LB: I’ve played a few roles with songs that are iconically attached to certain people who have done them, and I think that my approach is always I’m not them. If you want that, get the recording. But I understand that feeling, you always want to hear how you heard it first. So I bring my experience to my performance of the song, and I bring that to Joanne. I’m not saying I’m going to purposefully do this differently, but I’m not Elaine or Patti or Debra or Barbara, I couldn’t possibly be them. There’s very little book to this show, so it’s really interesting to explore all the space—what’s said in the silence. Eat your cupcake!
KTHD: Yes, ma’am!
LB: So many people are afraid to be still and be silent, because if we’re not doing something we’re not active, and that’s so not true!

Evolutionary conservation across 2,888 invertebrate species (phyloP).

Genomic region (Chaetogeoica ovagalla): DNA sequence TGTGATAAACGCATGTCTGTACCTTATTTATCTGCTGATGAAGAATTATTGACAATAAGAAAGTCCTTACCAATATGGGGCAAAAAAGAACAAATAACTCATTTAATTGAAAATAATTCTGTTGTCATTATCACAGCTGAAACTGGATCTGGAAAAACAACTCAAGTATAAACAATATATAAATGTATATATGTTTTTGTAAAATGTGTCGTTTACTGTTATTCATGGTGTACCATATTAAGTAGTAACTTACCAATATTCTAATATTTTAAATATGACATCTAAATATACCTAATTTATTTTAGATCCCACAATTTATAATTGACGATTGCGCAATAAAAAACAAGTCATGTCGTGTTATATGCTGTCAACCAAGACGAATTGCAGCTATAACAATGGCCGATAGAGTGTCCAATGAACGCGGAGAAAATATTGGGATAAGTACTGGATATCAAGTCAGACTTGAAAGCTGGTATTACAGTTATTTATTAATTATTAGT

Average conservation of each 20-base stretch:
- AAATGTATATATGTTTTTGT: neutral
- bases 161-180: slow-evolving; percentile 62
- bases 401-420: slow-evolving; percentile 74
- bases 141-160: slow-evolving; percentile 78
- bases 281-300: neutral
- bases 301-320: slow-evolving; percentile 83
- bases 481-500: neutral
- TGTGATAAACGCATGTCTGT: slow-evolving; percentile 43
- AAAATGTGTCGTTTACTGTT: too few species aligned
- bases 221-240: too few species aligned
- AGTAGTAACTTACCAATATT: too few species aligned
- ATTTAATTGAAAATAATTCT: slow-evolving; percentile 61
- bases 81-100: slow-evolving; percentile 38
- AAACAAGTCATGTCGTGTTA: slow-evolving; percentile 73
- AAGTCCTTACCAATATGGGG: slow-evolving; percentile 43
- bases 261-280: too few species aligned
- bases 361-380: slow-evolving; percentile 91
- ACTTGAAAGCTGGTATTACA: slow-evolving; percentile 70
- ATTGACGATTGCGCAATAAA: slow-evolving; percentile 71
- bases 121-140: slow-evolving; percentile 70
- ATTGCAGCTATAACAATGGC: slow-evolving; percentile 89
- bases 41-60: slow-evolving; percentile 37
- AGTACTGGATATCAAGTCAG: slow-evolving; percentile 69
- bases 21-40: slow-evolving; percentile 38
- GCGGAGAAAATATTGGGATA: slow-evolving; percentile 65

KTHD: What is it about Sondheim?
LB: For me personally, he is my favorite person to sing because he’s smart. He writes for a thinking actor, not just a singer. He writes a certain way because he wants it delivered a certain way, and if you listen to that and trust that, he’s right. We don’t often think that because we think we’re smarter than everybody. I love that so much, especially coming from an opera background where it’s voice voice voice, just a beautiful noise; but I knew there had to be more. Somewhere in my career, I finally started to discover meaning in saying something, just singing like I speak. Sondheim does that, he writes the way people speak. So as I’ve gotten older and more confident in my craft that’s just increased my love of it and my passion for it.
KTHD: That’s another Sondheim show you did!
KTHD: Was Passion your first Sondheim show?
LB: The first was Putting it Together, and then I did Sunday in the Park with George. I was Frida, lower left-hand corner, flower in the hat. Everyone knows her, right? And then by the time I played Fosca in Passion, that was it. Done. I was hooked.